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In Conversation With: Skewville





Moniker caught up with Ad, one half of Skewville along with twin brother Droo, to talk about the scene and the art of not ‘selling out’, or at least doing it on your own terms.

Alright: when did you guys first start putting stuff up on walls?

I would say I started in 1982, the day we got Martha Cooper’s book in the mail. Probably the week before, we were practicing tags. I give Martha the credit (and whoever else contributed to that book) as the true inspiration. There’s been lots of ups, downs and in-betweens but that was pretty much the day, yeah.

And at what point did Skewville become what it is?

Skewville was an actual place. Started in 1996 in Astoria. Most kids in Queens never move out of their parents’ houses until their mid 30s. Me and Droo were 27, which is late for most of the world but early for fuckin most of New York kids who were born-and-raised.

So we copped a crooked house in Queens and called it Skewville. The name of the building was created before the collective started. Everything we’ve done since was made in Skewville, it started there.

And what did you make first?

The first thing we created under the Skewville brand was Toke and High Again smoking accessories.

And when did that run until?

[Pauses] It’s still going on: you got one in your house don’t bullshit!

[Laughing] for the record yes I have one in my house.

I always say that Skewville wasn’t ahead of its time. It was on time: we just missed the bus. We were just too high. But there were always more buses coming.

So did you always feel the need to put your art out in public?

I think I always felt the need to put art out, it just happened to be in public, which is a big difference to what’s going on now, because if i started now I would not have a shot in hell putting up next to anybody else.

It was all about expanding, doing new shit, doing shit you haven’t seen before, still inspired by a few cats that were out there: WK, OBEY and so on. If there was one more I probably wouldn’ta did it but it was still minimal at that point.

And those art projects began when?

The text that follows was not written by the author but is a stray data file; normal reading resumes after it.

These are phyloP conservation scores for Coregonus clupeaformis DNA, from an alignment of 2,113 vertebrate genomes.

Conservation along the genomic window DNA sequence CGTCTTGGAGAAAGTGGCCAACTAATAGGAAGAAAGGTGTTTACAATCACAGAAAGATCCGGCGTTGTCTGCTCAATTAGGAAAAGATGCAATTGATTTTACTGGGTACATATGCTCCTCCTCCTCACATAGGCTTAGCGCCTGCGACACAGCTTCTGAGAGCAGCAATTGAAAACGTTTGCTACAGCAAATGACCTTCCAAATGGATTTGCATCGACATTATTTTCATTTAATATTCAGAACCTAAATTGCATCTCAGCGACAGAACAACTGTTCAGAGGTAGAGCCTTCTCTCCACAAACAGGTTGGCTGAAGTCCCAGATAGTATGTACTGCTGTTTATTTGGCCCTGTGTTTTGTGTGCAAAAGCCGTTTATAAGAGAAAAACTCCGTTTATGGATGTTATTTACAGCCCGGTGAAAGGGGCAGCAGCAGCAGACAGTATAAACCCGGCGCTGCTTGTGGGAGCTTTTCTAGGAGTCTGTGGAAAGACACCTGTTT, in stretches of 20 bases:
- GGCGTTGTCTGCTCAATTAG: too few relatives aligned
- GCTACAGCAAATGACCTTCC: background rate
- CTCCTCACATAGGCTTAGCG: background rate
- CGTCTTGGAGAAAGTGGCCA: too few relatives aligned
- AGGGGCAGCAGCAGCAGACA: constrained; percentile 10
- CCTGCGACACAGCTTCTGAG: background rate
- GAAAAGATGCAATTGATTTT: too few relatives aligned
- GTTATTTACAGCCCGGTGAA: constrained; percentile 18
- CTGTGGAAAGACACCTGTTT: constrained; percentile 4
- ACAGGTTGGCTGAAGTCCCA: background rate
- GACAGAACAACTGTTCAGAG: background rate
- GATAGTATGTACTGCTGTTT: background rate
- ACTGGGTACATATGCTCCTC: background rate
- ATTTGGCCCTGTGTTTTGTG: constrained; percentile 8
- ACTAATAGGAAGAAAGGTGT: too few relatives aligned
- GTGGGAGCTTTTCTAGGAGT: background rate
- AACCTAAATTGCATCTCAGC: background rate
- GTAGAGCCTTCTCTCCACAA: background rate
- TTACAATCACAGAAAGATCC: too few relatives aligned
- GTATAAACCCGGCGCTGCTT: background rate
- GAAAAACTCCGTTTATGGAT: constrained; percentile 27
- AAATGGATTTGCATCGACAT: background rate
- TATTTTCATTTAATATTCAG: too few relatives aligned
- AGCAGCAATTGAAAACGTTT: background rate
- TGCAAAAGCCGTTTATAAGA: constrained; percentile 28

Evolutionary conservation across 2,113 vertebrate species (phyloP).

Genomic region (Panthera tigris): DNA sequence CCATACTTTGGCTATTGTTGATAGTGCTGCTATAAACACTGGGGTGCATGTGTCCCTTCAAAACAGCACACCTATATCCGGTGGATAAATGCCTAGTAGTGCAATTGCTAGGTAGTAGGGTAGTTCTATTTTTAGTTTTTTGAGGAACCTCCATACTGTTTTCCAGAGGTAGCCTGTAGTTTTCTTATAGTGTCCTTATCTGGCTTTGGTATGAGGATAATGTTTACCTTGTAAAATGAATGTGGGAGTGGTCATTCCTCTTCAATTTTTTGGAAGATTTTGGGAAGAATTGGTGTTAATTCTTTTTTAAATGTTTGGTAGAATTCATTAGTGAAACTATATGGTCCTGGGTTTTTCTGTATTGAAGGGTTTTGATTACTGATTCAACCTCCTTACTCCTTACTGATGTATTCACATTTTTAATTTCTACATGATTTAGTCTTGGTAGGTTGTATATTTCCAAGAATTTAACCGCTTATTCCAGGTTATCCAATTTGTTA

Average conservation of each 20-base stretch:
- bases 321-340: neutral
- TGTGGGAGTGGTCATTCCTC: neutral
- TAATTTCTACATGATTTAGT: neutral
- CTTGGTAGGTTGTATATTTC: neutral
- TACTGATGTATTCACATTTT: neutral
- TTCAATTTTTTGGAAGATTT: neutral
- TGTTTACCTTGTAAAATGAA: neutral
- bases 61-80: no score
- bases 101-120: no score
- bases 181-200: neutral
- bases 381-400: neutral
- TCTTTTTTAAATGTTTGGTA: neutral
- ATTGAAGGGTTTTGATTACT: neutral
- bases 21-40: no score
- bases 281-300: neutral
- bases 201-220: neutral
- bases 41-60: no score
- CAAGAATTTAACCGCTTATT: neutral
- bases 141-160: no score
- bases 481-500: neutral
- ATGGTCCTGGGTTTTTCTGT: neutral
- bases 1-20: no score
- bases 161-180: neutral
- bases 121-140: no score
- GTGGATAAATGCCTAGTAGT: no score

Well we had stickers and promotional stuff and that was sort of going on in the early 90s, but the first real defined project was the Sneaker Mission in 99, and that was a calculated project where we knew what were doing, why we were doing it and where it was going to go.

Tell me a bit more about the Mission

The Sneaker Mission was based on childhood memories of tossing your shit up at the end of the block coz everyone else did it. The urban legends came afterwards – the drug dealing the losing your virginity and all that shit, but the true hardcore thing is that you did it coz you saw someone else do it. And that whole thing is that we didn’t invent tossing up shoes, we reinvented it and made it ours.

Skewville as a concept is kinda known for the struggle between keeping an authenticity and not just selling out.

I have to correct that: there was never a struggle, it was always dancing on that line. I always purposely remained slightly under the radar, while still paying the bills. That’s what I’ve always been doing and it’s always just that interest of keeping it slightly underground.

But did or do you find any resentment or difficulty watching your companions strike it big?

No, because those guys made their own calculated decisions to go where they were gonna go. We were running a company that was killing it financially, so we didn’t need to sell out or do anything with the Sneaker Mission.

We turned down tons of offers from Converse, Nike and a couple other brands, and murals and corporate stuff, that we just didn’t need to do. I understand why people go that route but I think we have the luxury of not having to do down it.